Basnyat said Nepal had to consider “various disputations” between India and China and the “annexation of Tibet and Sikkim.” He also said that with regards to border issues and relationships with the neighbours the political parties in Parliament have reached a consensus and supported the anti-Russia vote.

In the case of the Maldives, the government had realized that even to be neutral and abstain from voting would be supporting the invasion. Dr Hannan explained that there was a consensus to condemn the invasion.

“Maldives is trying to balance the relationships. Although the two main political parties differ in their international stands, for instance, the current government sways in the direction of India and democracy, and the Opposition PPM leans towards China and therefore Russia.”

The Maldives is heavily dependent on Russian tourists and there are mixed sentiments about the war on Ukraine, says Dr Hannan. “This year the highest number of tourists, some 15.5 percent were from Russia.” At the time of the invasion, there were 8,000 Russian tourists and over 800 Ukrainians in the Maldives.

Maldivians, he says have a good opinion of Russians, adding that those who visit the Maldives on vacation are not politically involved.

Because the Russian state-run English language TV channel RT is broadcast in the Maldives there are many Maldivians who believe in the justification of the invasion Dr Hannan observed. “They have believed all the conspiracy theories,” presented on RT he said.

Acharya adds that the issues of small states living among the “rising giants of Asia, India and China is a challenge. The vulnerability of what Ukraine is facing is something we understand.

We are developing ‘Gross National Happiness’ as soft power, as a thought-leader despite its small size. But the main issue we talk about in Bhutan is the vulnerability of small states because nothing seems to be sure. You have an assurance today but that is thrown out the window tomorrow.”

He also pointed out that Bhutan does not have relationships with the big five Security Council members. Bhutan’s main relationship is with India. “This time we broke ranks with India and voted for the resolution. But as long as India can look after our interests, we should be ok.”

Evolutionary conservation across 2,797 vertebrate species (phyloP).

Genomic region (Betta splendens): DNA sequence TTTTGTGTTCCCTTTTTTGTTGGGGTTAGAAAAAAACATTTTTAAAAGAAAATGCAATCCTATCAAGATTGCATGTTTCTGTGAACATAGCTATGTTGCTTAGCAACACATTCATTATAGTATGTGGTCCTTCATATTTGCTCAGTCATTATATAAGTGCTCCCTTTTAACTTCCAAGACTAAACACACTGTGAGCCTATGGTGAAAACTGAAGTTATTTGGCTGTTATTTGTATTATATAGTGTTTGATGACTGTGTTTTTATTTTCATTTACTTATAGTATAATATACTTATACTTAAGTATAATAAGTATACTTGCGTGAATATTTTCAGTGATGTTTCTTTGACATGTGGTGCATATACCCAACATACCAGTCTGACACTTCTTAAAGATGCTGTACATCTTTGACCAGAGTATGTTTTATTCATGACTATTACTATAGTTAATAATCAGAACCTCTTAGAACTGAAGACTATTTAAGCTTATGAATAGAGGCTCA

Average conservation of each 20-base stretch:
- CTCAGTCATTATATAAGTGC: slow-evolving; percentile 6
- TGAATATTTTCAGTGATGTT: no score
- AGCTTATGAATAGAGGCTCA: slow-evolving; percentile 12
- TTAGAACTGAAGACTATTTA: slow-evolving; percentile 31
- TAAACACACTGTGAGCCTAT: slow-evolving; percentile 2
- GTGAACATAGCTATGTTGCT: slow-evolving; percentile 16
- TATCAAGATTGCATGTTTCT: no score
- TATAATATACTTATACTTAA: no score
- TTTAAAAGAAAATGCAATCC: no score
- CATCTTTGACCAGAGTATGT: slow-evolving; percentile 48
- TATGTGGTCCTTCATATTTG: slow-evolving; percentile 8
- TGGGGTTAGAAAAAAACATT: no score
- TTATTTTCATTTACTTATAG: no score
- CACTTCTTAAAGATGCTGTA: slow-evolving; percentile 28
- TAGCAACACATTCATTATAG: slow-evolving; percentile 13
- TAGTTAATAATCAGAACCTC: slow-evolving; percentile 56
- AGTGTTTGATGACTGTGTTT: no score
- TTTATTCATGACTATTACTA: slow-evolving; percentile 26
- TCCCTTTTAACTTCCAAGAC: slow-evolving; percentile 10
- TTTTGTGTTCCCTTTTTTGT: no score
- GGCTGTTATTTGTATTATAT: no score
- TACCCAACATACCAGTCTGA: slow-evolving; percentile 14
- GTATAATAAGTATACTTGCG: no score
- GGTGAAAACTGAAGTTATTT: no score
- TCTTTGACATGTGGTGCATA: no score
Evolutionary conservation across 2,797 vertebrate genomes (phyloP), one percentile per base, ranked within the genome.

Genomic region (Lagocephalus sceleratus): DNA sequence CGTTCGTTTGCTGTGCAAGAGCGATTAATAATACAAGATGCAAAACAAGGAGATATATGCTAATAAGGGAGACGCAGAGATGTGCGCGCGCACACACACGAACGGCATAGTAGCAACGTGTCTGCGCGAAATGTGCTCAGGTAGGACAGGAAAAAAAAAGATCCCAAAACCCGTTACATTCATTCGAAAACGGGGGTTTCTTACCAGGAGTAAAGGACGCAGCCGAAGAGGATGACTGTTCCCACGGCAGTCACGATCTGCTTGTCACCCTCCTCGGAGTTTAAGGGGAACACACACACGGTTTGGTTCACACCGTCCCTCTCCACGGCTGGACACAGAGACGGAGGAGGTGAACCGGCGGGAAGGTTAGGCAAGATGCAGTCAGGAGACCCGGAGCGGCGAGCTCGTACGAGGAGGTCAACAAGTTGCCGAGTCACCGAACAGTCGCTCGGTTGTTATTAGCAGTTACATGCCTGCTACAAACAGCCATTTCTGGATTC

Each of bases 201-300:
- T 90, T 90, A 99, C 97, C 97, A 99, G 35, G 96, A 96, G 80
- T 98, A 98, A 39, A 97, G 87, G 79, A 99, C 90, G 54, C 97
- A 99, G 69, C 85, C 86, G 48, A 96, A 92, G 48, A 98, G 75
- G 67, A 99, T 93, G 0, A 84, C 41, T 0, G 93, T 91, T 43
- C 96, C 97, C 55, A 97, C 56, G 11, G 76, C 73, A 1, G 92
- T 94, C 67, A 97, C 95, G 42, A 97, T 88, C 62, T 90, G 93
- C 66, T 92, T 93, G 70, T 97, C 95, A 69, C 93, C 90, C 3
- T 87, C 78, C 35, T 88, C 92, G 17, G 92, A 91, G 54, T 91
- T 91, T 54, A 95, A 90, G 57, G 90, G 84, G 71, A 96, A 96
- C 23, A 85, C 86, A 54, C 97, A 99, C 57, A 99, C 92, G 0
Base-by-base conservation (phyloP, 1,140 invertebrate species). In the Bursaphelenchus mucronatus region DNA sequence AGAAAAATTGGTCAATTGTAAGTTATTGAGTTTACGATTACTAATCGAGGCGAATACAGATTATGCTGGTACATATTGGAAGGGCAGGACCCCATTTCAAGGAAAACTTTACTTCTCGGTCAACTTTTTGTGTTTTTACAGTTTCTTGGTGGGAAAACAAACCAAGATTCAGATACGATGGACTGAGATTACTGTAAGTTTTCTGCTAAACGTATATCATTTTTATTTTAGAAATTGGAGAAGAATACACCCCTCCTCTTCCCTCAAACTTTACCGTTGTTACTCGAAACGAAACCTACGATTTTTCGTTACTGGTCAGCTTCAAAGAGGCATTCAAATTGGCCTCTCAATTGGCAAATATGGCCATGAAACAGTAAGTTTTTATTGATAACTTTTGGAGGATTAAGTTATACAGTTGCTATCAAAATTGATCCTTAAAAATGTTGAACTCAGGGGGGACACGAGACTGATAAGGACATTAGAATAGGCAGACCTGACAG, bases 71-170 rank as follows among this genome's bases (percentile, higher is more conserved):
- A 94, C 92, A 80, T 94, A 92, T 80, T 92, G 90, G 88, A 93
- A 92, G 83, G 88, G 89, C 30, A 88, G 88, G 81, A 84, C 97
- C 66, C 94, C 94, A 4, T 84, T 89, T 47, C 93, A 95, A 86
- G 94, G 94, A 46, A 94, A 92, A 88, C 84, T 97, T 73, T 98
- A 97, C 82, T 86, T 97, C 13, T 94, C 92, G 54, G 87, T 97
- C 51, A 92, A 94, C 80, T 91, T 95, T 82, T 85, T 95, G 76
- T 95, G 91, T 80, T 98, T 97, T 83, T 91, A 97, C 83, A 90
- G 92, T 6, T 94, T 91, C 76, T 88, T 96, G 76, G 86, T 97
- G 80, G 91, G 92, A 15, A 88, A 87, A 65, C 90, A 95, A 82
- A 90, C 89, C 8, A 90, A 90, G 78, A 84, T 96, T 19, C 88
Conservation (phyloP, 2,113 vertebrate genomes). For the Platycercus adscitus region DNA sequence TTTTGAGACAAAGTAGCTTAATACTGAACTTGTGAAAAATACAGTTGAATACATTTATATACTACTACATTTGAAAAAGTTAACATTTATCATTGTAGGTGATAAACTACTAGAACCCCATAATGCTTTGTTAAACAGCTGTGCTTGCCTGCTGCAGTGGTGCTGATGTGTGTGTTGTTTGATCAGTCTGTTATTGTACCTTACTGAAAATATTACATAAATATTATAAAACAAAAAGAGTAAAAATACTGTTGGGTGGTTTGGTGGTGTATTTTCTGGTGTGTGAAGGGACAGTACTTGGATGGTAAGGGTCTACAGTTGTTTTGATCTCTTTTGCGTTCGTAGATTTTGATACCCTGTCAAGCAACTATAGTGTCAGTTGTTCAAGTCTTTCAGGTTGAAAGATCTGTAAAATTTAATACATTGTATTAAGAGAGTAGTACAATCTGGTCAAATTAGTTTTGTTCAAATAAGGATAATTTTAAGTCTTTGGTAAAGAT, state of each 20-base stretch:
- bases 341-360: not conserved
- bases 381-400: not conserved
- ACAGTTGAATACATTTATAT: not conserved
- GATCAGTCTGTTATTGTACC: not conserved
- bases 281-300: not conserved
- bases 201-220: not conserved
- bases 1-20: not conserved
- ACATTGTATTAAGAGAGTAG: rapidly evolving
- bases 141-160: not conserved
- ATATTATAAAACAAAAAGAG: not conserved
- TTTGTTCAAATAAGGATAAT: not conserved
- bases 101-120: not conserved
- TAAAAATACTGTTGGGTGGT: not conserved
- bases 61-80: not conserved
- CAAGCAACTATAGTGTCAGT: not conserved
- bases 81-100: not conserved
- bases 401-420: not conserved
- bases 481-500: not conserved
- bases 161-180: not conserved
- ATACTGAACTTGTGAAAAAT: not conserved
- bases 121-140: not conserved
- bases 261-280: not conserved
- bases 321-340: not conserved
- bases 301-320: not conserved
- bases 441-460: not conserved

Chaudhuri also directed the conversation toward the behaviour of social media with regard to the conflict. Noting that Russia and Ukraine as well as the West were utilizing social media for their propaganda campaigns, he stated that Ukraine’s efforts, in particular, have been impactful.

“The number of videos it has laid out and the way their soldiers have been interviewed is impressive.”
Asked what the reaction in Bhutan is to social media around the conflict, Acharya said that it is “providing many different perspectives.”

He warned that people should be conscious when consuming social media.

“Ukraine has been very successful at projecting itself as a victim of an unnecessary invasion and seeking out humanitarian and military assistance.” He also noted that Ukrainian President Volodymyr Zelensky appears to be using social media very well.

Maj Gen Bisnyat echoed the sentiments of the smaller nations, pointing out that the larger countries in the region had failed to seek common ground on the issue, through regional bodies such as the South Asian Association for Regional Cooperation (SAARC).

He would like to see these Organisations put to good use, in helping nations in the region to negotiate with each other for the free flow of commodities and other supplies that may be impacted by the conflict in Europe. “Why don’t we act as South Asians and address common problems and get common answers,” he asked.

However, other panellists were of the opinion that SAARC was an ineffectual organisation with little consensus on major issues, with Acharya saying that he does not see the regional body taking a common stand. “SAARC is a weak organisation and has not taken a courageous stand since its inception,” he said. Unfortunately, South Asia will remain divided.

Panelists were agreed that South Asian regions will suffer severe food shortages if the European conflict drags on.
Russia and Ukraine are major suppliers of food and fertilizer. Fuel shortages and thereby rising fuel prices globally will impact these smaller and relatively poorer countries. The consensus was that the faster the war is brought to an end the better it will be for this region. (Colombo/Jun08/2022)